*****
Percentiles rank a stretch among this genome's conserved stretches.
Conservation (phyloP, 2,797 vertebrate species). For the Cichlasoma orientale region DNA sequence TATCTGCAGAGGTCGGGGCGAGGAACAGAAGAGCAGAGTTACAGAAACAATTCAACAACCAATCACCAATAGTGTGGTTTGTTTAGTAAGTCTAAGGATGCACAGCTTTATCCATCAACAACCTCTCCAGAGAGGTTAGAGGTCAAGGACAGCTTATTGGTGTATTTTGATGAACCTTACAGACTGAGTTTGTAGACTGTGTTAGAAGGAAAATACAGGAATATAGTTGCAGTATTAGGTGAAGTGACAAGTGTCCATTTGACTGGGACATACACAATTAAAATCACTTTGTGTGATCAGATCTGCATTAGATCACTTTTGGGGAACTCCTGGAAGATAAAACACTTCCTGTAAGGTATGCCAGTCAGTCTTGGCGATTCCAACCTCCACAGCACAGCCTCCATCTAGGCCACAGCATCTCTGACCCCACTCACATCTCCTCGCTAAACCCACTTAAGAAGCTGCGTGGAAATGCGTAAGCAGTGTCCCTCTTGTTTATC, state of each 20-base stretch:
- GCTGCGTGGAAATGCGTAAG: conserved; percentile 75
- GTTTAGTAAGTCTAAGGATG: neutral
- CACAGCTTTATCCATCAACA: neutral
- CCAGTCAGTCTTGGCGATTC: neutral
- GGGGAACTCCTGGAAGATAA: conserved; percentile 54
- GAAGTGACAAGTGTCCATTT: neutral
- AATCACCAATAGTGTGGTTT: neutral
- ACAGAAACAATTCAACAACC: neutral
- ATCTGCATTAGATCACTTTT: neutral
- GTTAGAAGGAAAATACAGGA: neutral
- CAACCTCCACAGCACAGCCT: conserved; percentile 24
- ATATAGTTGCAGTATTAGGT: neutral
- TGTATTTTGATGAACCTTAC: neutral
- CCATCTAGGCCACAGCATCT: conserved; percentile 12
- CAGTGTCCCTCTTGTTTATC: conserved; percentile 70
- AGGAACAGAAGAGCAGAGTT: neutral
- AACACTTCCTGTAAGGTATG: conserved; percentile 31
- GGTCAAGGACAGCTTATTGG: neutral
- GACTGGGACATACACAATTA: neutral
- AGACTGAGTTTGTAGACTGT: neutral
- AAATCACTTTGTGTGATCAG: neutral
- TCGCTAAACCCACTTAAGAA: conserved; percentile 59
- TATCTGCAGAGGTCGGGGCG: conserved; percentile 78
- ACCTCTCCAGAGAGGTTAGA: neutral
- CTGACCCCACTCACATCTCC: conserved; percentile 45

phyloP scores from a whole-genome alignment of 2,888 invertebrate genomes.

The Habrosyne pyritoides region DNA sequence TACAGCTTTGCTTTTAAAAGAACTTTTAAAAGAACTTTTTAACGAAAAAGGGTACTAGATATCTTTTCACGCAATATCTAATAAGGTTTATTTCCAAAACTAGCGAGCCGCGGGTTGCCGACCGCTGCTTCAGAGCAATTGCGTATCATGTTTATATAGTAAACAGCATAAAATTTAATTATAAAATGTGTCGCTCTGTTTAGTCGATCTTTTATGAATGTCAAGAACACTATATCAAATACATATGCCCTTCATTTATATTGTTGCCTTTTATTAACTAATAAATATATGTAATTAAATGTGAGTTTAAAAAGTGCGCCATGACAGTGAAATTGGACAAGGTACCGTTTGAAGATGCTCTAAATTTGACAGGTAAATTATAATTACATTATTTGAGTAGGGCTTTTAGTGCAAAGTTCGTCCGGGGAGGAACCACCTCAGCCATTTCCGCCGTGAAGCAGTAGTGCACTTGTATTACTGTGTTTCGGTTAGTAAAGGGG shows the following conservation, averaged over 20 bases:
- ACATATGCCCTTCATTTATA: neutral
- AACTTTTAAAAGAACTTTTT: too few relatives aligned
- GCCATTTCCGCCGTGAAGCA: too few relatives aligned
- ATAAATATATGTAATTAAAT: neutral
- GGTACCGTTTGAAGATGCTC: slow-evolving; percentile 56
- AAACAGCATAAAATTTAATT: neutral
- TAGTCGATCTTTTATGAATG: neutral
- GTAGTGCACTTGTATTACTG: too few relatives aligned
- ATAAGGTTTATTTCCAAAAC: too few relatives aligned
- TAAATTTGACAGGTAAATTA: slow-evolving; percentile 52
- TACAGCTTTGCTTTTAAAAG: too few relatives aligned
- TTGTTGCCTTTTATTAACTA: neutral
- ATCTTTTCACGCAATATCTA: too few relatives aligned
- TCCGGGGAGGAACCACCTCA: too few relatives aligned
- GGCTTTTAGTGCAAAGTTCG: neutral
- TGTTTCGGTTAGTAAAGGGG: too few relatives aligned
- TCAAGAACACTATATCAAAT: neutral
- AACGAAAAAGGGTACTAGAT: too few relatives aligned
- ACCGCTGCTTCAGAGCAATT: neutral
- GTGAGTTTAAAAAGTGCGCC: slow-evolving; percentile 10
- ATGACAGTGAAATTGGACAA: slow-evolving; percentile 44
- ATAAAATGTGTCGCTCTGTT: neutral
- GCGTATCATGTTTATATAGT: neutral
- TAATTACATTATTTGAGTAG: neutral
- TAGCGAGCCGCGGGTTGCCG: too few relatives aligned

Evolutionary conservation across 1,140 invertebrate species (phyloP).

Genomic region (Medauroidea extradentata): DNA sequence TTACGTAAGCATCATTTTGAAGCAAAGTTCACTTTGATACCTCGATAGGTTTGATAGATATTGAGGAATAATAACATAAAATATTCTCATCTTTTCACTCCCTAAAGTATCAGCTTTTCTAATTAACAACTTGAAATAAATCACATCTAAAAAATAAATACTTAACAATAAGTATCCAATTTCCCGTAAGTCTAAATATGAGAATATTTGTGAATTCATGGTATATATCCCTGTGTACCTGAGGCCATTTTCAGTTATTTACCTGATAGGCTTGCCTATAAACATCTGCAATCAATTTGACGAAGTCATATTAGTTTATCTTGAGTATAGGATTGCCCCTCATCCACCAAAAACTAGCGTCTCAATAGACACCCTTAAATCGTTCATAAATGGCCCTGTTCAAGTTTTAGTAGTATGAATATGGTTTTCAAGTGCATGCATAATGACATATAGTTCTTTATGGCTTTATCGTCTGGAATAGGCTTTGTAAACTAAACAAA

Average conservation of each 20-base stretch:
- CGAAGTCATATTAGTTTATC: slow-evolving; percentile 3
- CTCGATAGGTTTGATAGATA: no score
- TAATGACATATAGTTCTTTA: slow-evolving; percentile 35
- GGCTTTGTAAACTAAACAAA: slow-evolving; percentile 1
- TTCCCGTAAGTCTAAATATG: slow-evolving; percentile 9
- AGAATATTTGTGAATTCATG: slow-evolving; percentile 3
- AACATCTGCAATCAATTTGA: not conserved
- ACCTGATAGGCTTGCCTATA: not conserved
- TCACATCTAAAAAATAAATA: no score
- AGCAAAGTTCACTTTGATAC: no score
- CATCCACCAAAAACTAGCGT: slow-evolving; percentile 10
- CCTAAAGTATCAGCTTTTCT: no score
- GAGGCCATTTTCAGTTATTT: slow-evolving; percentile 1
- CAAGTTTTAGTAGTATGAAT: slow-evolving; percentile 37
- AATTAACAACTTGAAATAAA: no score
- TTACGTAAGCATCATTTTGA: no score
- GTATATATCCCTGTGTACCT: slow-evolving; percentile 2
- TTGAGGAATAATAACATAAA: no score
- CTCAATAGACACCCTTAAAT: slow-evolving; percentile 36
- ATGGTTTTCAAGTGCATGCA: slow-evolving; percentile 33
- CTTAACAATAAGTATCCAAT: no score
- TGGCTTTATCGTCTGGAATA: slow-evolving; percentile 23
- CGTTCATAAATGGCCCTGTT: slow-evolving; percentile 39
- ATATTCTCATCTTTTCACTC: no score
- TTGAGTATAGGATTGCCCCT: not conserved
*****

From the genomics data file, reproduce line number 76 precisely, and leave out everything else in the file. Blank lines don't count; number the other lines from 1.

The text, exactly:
- CTCAATAGACACCCTTAAAT: slow-evolving; percentile 36